Surely the most unsettling type of caricature is that which people fail to realise hasn’t gone away.
Twice this week Darcus Howe has appeared on the BBC. On the first occasion he had to endure former Tory MP Edwina Currie, who appeared to suggest that as we now live in a free, liberal, and racially tolerent society, she was able to understand what it was like for a young Trinidadian man to come to London in the early 1970s. It was a patronising display, all overseen by a surprisingly benign Jeremy Paxman. It is however Howe’s second appearance, this time on News24, which has received the widest attention…
There are many aspect of this ridiculous ‘interview’ I could talk about, most of which would stray towards being a commentary on the disturbances this week, something I’m not prepared to do (I, like many, am still thinking it through).
What I do wish to talk about is how the interviewer saw Howe. This week I read details of an interesting neuroscientific study at MIT exploring the notion that it is through caricature that we recognise faces. Sceptical as I am of the ability of present functional magnetic resonance imaging technologies to capture such data (for a recent addition to the growing critique of fMRI see Neuroskeptic), there remains a striking plausibility to the theory. Responding to the study anthropologist Krystal D’Costa writes:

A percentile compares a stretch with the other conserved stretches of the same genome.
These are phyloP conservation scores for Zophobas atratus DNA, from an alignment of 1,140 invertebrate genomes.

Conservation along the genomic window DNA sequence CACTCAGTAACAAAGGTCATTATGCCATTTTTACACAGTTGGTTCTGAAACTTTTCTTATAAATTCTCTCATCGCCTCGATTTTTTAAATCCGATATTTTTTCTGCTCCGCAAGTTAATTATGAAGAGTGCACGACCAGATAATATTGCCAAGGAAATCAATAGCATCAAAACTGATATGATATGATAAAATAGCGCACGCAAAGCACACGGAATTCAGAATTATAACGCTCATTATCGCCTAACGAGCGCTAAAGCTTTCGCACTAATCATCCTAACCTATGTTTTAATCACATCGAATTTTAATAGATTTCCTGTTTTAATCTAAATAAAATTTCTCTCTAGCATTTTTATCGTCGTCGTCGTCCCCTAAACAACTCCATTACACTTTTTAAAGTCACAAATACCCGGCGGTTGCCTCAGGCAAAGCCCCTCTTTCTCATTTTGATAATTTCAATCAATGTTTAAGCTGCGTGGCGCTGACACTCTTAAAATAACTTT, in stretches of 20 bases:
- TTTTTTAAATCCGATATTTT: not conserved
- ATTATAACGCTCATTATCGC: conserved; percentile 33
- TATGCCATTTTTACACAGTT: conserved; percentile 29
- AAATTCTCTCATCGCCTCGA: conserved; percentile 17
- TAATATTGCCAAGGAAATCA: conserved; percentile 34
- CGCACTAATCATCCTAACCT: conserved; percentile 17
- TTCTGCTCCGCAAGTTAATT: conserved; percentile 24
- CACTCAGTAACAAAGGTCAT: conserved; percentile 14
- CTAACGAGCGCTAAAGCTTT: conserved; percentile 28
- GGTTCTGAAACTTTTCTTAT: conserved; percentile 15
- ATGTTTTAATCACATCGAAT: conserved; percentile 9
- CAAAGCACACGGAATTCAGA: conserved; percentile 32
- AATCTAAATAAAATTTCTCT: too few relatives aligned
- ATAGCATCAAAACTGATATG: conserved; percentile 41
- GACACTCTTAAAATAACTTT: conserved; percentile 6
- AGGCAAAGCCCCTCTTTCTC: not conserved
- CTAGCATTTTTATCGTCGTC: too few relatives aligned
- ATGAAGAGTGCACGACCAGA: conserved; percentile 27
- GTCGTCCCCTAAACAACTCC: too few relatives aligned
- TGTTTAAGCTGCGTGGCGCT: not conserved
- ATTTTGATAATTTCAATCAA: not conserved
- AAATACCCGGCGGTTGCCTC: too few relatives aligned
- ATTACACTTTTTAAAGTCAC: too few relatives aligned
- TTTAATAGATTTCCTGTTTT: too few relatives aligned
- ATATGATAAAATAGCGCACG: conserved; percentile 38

Caricature emphasizes the things that differ from the norms we create for appearance. It can reveal a great deal about how we see people of different races and ethnicities—and hamper our ability to see these people as individuals. The idea is that when we encounter groups of people who don’t match our established norm, we lump them together with the same exaggerations and we stop seeing them as individuals. We don’t work as hard to pick out the nuances that make them individuals, which gives rise to the idea that members of other races and ethnic groups look alike. We otherize them, and reinforce the stereotypes that are linked to them.
It appears that it is through this lens that the BBC News24 reporter saw Darcus Howe. She mistook passion for aggression, and bitterness at systemic social failures for a support of arson and violence. But what is worse is that she appears to have been unable to recognise Darcus Howe, a prominent writer and broadcaster, from any other black Caribbean man in their late-60s living in South London. The lesson is that if the BBC wish to conduct live interviews in fast moving and fluid environments, those interviews need to be conducted by journalists who are far more accomplished and far more culturally aware. Otherwise the BBC will expose themselves to calls that the old stereotypes of London’s black communities has, in fact, never really gone away.